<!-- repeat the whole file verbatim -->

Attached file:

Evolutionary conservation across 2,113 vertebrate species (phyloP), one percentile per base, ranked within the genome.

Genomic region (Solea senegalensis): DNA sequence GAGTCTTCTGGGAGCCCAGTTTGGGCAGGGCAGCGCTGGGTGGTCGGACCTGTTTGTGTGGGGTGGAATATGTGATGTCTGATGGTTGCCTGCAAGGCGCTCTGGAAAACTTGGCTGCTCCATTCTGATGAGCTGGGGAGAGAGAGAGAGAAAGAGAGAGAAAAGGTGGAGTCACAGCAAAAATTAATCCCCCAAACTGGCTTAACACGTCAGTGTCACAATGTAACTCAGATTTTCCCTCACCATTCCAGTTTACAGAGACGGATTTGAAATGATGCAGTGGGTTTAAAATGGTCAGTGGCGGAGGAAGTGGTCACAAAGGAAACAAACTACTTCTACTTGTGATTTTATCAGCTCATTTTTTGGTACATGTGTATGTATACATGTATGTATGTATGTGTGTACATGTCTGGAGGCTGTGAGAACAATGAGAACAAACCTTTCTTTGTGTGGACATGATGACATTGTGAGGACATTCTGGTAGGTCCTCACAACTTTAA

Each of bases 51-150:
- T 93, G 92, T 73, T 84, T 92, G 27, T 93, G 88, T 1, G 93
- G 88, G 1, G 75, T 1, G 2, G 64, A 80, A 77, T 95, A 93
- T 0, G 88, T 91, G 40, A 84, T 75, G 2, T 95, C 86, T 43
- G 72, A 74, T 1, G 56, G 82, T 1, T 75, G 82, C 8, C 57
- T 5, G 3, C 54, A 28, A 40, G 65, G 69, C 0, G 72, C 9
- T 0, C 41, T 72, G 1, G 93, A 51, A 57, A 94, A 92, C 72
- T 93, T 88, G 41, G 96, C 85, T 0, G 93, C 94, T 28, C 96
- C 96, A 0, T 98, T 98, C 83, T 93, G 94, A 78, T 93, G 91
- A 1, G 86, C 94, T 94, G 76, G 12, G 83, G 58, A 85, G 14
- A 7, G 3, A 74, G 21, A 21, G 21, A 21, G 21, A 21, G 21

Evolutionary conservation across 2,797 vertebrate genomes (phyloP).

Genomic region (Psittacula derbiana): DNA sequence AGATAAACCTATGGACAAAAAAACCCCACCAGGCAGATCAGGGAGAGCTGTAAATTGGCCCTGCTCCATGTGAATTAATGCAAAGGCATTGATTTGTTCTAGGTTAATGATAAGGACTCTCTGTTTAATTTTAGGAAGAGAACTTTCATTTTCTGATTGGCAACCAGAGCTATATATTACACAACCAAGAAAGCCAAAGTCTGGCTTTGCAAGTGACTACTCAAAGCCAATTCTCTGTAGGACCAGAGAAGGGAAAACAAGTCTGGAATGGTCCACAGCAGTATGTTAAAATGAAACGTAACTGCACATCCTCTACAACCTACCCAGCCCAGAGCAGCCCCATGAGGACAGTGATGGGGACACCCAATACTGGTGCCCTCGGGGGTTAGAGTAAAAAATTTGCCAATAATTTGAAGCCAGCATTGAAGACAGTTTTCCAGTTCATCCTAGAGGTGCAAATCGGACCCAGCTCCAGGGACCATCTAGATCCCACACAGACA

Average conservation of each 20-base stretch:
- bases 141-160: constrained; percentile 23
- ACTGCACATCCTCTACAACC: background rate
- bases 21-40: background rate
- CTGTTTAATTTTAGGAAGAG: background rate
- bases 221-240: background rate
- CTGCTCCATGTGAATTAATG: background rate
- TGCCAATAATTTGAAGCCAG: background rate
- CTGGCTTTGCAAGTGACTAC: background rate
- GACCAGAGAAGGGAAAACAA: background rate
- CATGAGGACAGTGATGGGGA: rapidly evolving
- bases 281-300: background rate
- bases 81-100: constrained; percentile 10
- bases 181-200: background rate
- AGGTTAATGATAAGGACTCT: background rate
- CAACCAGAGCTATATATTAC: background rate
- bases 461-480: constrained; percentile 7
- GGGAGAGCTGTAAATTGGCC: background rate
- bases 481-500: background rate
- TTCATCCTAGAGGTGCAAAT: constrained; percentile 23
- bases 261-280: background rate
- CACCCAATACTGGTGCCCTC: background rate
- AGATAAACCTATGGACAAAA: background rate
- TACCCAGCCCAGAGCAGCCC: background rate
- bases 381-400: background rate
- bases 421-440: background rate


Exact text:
Evolutionary conservation across 2,113 vertebrate species (phyloP), one percentile per base, ranked within the genome.

Genomic region (Solea senegalensis): DNA sequence GAGTCTTCTGGGAGCCCAGTTTGGGCAGGGCAGCGCTGGGTGGTCGGACCTGTTTGTGTGGGGTGGAATATGTGATGTCTGATGGTTGCCTGCAAGGCGCTCTGGAAAACTTGGCTGCTCCATTCTGATGAGCTGGGGAGAGAGAGAGAGAAAGAGAGAGAAAAGGTGGAGTCACAGCAAAAATTAATCCCCCAAACTGGCTTAACACGTCAGTGTCACAATGTAACTCAGATTTTCCCTCACCATTCCAGTTTACAGAGACGGATTTGAAATGATGCAGTGGGTTTAAAATGGTCAGTGGCGGAGGAAGTGGTCACAAAGGAAACAAACTACTTCTACTTGTGATTTTATCAGCTCATTTTTTGGTACATGTGTATGTATACATGTATGTATGTATGTGTGTACATGTCTGGAGGCTGTGAGAACAATGAGAACAAACCTTTCTTTGTGTGGACATGATGACATTGTGAGGACATTCTGGTAGGTCCTCACAACTTTAA

Each of bases 51-150:
- T 93, G 92, T 73, T 84, T 92, G 27, T 93, G 88, T 1, G 93
- G 88, G 1, G 75, T 1, G 2, G 64, A 80, A 77, T 95, A 93
- T 0, G 88, T 91, G 40, A 84, T 75, G 2, T 95, C 86, T 43
- G 72, A 74, T 1, G 56, G 82, T 1, T 75, G 82, C 8, C 57
- T 5, G 3, C 54, A 28, A 40, G 65, G 69, C 0, G 72, C 9
- T 0, C 41, T 72, G 1, G 93, A 51, A 57, A 94, A 92, C 72
- T 93, T 88, G 41, G 96, C 85, T 0, G 93, C 94, T 28, C 96
- C 96, A 0, T 98, T 98, C 83, T 93, G 94, A 78, T 93, G 91
- A 1, G 86, C 94, T 94, G 76, G 12, G 83, G 58, A 85, G 14
- A 7, G 3, A 74, G 21, A 21, G 21, A 21, G 21, A 21, G 21

Evolutionary conservation across 2,797 vertebrate genomes (phyloP).

Genomic region (Psittacula derbiana): DNA sequence AGATAAACCTATGGACAAAAAAACCCCACCAGGCAGATCAGGGAGAGCTGTAAATTGGCCCTGCTCCATGTGAATTAATGCAAAGGCATTGATTTGTTCTAGGTTAATGATAAGGACTCTCTGTTTAATTTTAGGAAGAGAACTTTCATTTTCTGATTGGCAACCAGAGCTATATATTACACAACCAAGAAAGCCAAAGTCTGGCTTTGCAAGTGACTACTCAAAGCCAATTCTCTGTAGGACCAGAGAAGGGAAAACAAGTCTGGAATGGTCCACAGCAGTATGTTAAAATGAAACGTAACTGCACATCCTCTACAACCTACCCAGCCCAGAGCAGCCCCATGAGGACAGTGATGGGGACACCCAATACTGGTGCCCTCGGGGGTTAGAGTAAAAAATTTGCCAATAATTTGAAGCCAGCATTGAAGACAGTTTTCCAGTTCATCCTAGAGGTGCAAATCGGACCCAGCTCCAGGGACCATCTAGATCCCACACAGACA

Average conservation of each 20-base stretch:
- bases 141-160: constrained; percentile 23
- ACTGCACATCCTCTACAACC: background rate
- bases 21-40: background rate
- CTGTTTAATTTTAGGAAGAG: background rate
- bases 221-240: background rate
- CTGCTCCATGTGAATTAATG: background rate
- TGCCAATAATTTGAAGCCAG: background rate
- CTGGCTTTGCAAGTGACTAC: background rate
- GACCAGAGAAGGGAAAACAA: background rate
- CATGAGGACAGTGATGGGGA: rapidly evolving
- bases 281-300: background rate
- bases 81-100: constrained; percentile 10
- bases 181-200: background rate
- AGGTTAATGATAAGGACTCT: background rate
- CAACCAGAGCTATATATTAC: background rate
- bases 461-480: constrained; percentile 7
- GGGAGAGCTGTAAATTGGCC: background rate
- bases 481-500: background rate
- TTCATCCTAGAGGTGCAAAT: constrained; percentile 23
- bases 261-280: background rate
- CACCCAATACTGGTGCCCTC: background rate
- AGATAAACCTATGGACAAAA: background rate
- TACCCAGCCCAGAGCAGCCC: background rate
- bases 381-400: background rate
- bases 421-440: background rate